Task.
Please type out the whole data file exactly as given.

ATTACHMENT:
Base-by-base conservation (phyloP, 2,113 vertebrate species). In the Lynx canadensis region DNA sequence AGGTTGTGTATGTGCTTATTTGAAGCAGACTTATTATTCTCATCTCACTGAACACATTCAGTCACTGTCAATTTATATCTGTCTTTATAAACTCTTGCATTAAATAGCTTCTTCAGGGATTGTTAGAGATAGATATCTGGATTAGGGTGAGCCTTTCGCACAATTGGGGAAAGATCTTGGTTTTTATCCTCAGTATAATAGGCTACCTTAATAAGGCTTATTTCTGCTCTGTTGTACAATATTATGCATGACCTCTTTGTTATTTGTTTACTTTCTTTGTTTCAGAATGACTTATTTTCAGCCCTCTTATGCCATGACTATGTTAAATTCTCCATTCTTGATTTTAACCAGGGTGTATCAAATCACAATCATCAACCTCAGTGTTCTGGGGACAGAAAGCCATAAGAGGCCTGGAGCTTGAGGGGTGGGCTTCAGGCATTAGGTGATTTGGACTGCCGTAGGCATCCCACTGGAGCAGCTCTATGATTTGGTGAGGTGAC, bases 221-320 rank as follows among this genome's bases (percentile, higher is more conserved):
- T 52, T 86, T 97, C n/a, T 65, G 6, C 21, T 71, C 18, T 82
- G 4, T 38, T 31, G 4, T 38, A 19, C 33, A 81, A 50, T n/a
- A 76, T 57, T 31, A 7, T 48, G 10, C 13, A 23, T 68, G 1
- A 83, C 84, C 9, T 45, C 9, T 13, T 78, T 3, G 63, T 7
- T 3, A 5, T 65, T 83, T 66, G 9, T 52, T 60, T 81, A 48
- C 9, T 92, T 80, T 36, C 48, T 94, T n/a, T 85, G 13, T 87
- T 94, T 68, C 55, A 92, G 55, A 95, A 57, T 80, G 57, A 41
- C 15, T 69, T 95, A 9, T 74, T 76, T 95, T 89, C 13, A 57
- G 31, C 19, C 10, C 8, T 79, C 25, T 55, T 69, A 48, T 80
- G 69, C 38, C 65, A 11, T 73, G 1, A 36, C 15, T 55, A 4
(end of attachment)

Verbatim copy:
Base-by-base conservation (phyloP, 2,113 vertebrate species). In the Lynx canadensis region DNA sequence AGGTTGTGTATGTGCTTATTTGAAGCAGACTTATTATTCTCATCTCACTGAACACATTCAGTCACTGTCAATTTATATCTGTCTTTATAAACTCTTGCATTAAATAGCTTCTTCAGGGATTGTTAGAGATAGATATCTGGATTAGGGTGAGCCTTTCGCACAATTGGGGAAAGATCTTGGTTTTTATCCTCAGTATAATAGGCTACCTTAATAAGGCTTATTTCTGCTCTGTTGTACAATATTATGCATGACCTCTTTGTTATTTGTTTACTTTCTTTGTTTCAGAATGACTTATTTTCAGCCCTCTTATGCCATGACTATGTTAAATTCTCCATTCTTGATTTTAACCAGGGTGTATCAAATCACAATCATCAACCTCAGTGTTCTGGGGACAGAAAGCCATAAGAGGCCTGGAGCTTGAGGGGTGGGCTTCAGGCATTAGGTGATTTGGACTGCCGTAGGCATCCCACTGGAGCAGCTCTATGATTTGGTGAGGTGAC, bases 221-320 rank as follows among this genome's bases (percentile, higher is more conserved):
- T 52, T 86, T 97, C n/a, T 65, G 6, C 21, T 71, C 18, T 82
- G 4, T 38, T 31, G 4, T 38, A 19, C 33, A 81, A 50, T n/a
- A 76, T 57, T 31, A 7, T 48, G 10, C 13, A 23, T 68, G 1
- A 83, C 84, C 9, T 45, C 9, T 13, T 78, T 3, G 63, T 7
- T 3, A 5, T 65, T 83, T 66, G 9, T 52, T 60, T 81, A 48
- C 9, T 92, T 80, T 36, C 48, T 94, T n/a, T 85, G 13, T 87
- T 94, T 68, C 55, A 92, G 55, A 95, A 57, T 80, G 57, A 41
- C 15, T 69, T 95, A 9, T 74, T 76, T 95, T 89, C 13, A 57
- G 31, C 19, C 10, C 8, T 79, C 25, T 55, T 69, A 48, T 80
- G 69, C 38, C 65, A 11, T 73, G 1, A 36, C 15, T 55, A 4